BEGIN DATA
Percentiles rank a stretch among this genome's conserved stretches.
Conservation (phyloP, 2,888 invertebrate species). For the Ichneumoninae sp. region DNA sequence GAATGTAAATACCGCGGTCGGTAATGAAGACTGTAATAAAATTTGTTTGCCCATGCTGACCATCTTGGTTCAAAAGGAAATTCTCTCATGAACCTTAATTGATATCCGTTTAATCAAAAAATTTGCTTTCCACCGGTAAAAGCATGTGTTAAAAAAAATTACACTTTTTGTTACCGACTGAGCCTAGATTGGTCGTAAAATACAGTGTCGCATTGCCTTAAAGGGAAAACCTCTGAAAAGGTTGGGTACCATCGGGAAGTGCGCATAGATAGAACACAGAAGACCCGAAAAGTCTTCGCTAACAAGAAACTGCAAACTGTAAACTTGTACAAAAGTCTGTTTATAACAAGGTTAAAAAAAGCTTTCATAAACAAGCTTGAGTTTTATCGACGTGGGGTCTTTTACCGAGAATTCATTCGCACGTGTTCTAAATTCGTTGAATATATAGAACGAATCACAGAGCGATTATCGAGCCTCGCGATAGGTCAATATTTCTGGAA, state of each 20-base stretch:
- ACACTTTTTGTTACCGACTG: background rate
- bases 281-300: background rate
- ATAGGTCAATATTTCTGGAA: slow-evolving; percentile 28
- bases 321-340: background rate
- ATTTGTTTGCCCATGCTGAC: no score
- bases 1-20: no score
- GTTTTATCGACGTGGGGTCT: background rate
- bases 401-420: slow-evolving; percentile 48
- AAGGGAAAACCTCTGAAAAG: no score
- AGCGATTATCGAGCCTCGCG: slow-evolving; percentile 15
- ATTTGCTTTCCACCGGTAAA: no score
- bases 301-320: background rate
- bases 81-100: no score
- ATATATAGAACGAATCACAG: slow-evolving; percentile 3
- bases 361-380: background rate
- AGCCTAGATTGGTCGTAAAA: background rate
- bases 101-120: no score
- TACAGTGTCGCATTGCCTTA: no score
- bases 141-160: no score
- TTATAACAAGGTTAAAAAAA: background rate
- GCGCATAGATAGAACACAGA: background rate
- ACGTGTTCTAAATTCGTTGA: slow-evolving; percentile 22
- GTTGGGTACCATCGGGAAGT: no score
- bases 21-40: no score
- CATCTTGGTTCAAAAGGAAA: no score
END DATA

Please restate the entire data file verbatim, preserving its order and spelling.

Percentiles rank a stretch among this genome's conserved stretches.
Conservation (phyloP, 2,888 invertebrate species). For the Ichneumoninae sp. region DNA sequence GAATGTAAATACCGCGGTCGGTAATGAAGACTGTAATAAAATTTGTTTGCCCATGCTGACCATCTTGGTTCAAAAGGAAATTCTCTCATGAACCTTAATTGATATCCGTTTAATCAAAAAATTTGCTTTCCACCGGTAAAAGCATGTGTTAAAAAAAATTACACTTTTTGTTACCGACTGAGCCTAGATTGGTCGTAAAATACAGTGTCGCATTGCCTTAAAGGGAAAACCTCTGAAAAGGTTGGGTACCATCGGGAAGTGCGCATAGATAGAACACAGAAGACCCGAAAAGTCTTCGCTAACAAGAAACTGCAAACTGTAAACTTGTACAAAAGTCTGTTTATAACAAGGTTAAAAAAAGCTTTCATAAACAAGCTTGAGTTTTATCGACGTGGGGTCTTTTACCGAGAATTCATTCGCACGTGTTCTAAATTCGTTGAATATATAGAACGAATCACAGAGCGATTATCGAGCCTCGCGATAGGTCAATATTTCTGGAA, state of each 20-base stretch:
- ACACTTTTTGTTACCGACTG: background rate
- bases 281-300: background rate
- ATAGGTCAATATTTCTGGAA: slow-evolving; percentile 28
- bases 321-340: background rate
- ATTTGTTTGCCCATGCTGAC: no score
- bases 1-20: no score
- GTTTTATCGACGTGGGGTCT: background rate
- bases 401-420: slow-evolving; percentile 48
- AAGGGAAAACCTCTGAAAAG: no score
- AGCGATTATCGAGCCTCGCG: slow-evolving; percentile 15
- ATTTGCTTTCCACCGGTAAA: no score
- bases 301-320: background rate
- bases 81-100: no score
- ATATATAGAACGAATCACAG: slow-evolving; percentile 3
- bases 361-380: background rate
- AGCCTAGATTGGTCGTAAAA: background rate
- bases 101-120: no score
- TACAGTGTCGCATTGCCTTA: no score
- bases 141-160: no score
- TTATAACAAGGTTAAAAAAA: background rate
- GCGCATAGATAGAACACAGA: background rate
- ACGTGTTCTAAATTCGTTGA: slow-evolving; percentile 22
- GTTGGGTACCATCGGGAAGT: no score
- bases 21-40: no score
- CATCTTGGTTCAAAAGGAAA: no score